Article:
As with Crystal DiskMark results, this amazingly thin drive’s performance is everything we have come to expect from a newly released 5400RPM HDD and then some. Thanks to its ultra-dense platters in some instances it can outperform older generation 7200RPM models and easily beats the previous 9.5mm height 1TB Blue which required three platters to hit its 1TB capacity.
 
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AkG

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Oct 24, 2007
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Vista Start Up / Adobe CS5 Load Time

Vista Start Up


When it comes to hard drive performance there is one area that even the most oblivious user notices: how long it takes to load the Operating System. While all the other tests were run with a Windows 7 operating system, this particular test uses another older test bed's “day to day” OS (copied over to our new testbed) which has accumulated a lot of crud over the months from installs and removals. We chose the Anti-Virus splash screen as our finish line as it is the last program to be loaded on start up.



Adobe CS5 Load Time


Photoshop is a notoriously slow loading program under the best of circumstances, and while the latest version is actually pretty decent, when you add in a bunch of extra brushes and the such you get a really great torture test which can bring even the best of the best to their knees. Let’s see how our review unit faired in the Adobe crucible!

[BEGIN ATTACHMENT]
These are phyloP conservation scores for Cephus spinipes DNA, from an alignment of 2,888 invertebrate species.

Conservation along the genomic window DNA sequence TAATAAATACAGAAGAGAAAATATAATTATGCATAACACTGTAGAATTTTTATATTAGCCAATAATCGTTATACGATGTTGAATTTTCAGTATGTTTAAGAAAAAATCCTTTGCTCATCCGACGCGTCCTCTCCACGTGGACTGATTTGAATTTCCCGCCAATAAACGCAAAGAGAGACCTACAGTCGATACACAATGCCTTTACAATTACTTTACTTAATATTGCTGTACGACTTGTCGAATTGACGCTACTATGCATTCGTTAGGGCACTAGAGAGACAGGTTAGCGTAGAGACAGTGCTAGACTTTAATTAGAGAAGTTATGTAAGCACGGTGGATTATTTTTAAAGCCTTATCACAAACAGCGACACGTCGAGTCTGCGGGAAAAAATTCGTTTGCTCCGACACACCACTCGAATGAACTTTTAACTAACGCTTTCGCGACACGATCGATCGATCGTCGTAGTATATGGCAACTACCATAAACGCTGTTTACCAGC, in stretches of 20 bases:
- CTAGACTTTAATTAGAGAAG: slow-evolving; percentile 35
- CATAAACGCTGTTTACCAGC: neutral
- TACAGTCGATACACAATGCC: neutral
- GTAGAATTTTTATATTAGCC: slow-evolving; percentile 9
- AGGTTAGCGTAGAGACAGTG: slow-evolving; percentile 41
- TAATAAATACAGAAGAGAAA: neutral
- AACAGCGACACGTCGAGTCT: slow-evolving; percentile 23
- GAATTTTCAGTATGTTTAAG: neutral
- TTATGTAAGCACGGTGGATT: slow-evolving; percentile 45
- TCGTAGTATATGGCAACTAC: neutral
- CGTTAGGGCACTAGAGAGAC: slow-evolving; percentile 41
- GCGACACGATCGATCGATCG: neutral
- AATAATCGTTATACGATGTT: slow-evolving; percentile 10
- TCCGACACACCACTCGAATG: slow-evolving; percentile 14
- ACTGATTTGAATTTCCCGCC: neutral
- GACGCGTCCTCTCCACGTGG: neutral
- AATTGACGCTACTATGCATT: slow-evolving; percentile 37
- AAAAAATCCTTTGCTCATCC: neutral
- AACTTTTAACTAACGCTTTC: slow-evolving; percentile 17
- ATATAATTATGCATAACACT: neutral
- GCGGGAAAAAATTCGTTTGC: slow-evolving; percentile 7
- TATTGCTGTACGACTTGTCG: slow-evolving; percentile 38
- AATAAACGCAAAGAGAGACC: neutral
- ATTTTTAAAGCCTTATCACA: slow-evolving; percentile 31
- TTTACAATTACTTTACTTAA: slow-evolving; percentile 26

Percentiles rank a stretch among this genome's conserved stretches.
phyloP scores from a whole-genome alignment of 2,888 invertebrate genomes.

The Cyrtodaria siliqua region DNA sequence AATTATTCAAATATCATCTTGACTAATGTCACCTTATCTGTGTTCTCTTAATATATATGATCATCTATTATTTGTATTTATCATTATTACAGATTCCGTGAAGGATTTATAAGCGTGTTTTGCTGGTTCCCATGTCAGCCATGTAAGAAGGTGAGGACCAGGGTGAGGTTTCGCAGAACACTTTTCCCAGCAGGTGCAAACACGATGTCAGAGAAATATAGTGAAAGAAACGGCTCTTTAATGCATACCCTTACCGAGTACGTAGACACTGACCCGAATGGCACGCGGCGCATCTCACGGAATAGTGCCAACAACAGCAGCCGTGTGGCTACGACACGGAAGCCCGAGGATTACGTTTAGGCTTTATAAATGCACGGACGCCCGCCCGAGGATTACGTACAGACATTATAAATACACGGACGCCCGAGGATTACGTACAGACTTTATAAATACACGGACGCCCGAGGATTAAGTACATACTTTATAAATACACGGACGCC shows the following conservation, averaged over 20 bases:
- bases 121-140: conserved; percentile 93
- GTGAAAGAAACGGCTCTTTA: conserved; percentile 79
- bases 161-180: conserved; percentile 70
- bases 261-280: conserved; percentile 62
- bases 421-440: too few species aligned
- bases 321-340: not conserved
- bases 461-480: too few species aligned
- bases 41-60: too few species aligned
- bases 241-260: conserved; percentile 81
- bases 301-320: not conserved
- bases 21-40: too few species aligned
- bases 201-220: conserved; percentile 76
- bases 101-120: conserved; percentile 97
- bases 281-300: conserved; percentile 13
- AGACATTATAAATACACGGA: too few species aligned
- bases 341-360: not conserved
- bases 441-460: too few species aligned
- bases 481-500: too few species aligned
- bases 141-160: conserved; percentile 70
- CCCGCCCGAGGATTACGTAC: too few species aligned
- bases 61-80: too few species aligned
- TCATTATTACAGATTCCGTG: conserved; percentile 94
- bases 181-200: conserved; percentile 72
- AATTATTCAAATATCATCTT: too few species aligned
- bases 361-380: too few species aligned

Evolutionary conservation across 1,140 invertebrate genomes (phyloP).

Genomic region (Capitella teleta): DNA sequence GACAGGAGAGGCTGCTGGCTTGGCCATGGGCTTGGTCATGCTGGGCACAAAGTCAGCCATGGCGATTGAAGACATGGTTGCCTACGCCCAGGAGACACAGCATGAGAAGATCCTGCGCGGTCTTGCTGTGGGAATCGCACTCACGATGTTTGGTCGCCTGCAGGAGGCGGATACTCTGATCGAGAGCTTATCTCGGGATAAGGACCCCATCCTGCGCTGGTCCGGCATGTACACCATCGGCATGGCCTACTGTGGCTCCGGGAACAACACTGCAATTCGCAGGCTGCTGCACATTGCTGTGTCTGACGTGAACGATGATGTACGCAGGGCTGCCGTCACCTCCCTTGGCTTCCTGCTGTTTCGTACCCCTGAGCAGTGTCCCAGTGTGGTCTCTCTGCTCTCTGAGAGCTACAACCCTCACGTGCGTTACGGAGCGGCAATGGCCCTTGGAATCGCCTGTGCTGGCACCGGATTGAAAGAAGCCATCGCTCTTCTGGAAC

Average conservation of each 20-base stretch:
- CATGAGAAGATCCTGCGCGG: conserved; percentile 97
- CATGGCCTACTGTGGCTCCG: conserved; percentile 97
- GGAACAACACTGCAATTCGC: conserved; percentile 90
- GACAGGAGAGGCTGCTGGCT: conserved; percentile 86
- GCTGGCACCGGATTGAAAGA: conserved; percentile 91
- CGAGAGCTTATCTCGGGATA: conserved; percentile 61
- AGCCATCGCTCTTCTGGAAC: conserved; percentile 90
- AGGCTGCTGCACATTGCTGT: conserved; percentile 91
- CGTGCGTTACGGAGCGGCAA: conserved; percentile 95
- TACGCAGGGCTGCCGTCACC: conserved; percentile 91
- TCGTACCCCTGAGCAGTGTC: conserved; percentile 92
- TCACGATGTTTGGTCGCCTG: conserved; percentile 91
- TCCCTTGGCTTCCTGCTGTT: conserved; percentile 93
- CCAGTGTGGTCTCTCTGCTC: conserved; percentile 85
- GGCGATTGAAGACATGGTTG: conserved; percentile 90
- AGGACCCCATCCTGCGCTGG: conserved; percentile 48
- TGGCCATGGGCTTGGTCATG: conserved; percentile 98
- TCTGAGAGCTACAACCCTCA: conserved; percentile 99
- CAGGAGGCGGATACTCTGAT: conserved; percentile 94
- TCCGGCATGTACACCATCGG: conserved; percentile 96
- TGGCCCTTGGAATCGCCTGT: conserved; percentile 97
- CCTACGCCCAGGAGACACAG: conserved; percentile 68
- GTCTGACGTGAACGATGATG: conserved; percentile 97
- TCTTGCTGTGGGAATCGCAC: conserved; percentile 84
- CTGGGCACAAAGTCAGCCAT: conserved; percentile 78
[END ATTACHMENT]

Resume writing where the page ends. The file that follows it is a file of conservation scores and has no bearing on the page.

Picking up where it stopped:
In these tests, a dual actuator combined with very dense platters isn't enough to help overcome the Slim's rotational speed disadvantage. While it can outperform certain older 7200RPM‘laptop’ drives it does noticeably lag behind most 7200RPM models. Worse still is the Seagate SSHD which is also a 7mm ‘thick’ drive is in an entirely different performance category.
 
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AkG

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Oct 24, 2007
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Firefox Portable / Real World Data Transfers

Firefox Portable Offline Performance


Firefox is notorious for being slow on loading tabs in offline mode once the number of pages to be opened grows larger than a dozen or so. We can think of fewer worse case scenarios than having 100 tabs set to reload in offline mode upon Firefox startup, but this is exactly what we have done here.

By having 100 pages open in Firefox portable, setting Firefox to reload the last session upon next session start and then setting it to offline mode, we are able to easily recreate a worse case scenario. Since we are using Firefox portable all files are easily positioned in one location, making it simple to repeat the test as necessary. In order to ensure repetition, before touching the Firefox portable files, we have backed them up into a .rar file and only extracted a copy of it to the test device.




Real World Data Transfers


No matter how good a synthetic benchmark like IOMeter or PCMark is, it can not really tell you how your hard drive will perform in “real world” situations. All of us here at Hardware Canucks strive to give you the best, most complete picture of a review item’s true capabilities and to this end we will be running timed data transfers to give you a general idea of how its performance relates to real life use. To help replicate worse case scenarios we will transfer a 10.00GB contiguous file and a folder containing 400 subfolders with a total 12,000 files varying in length from 200mb to 100kb (10.00 GB total).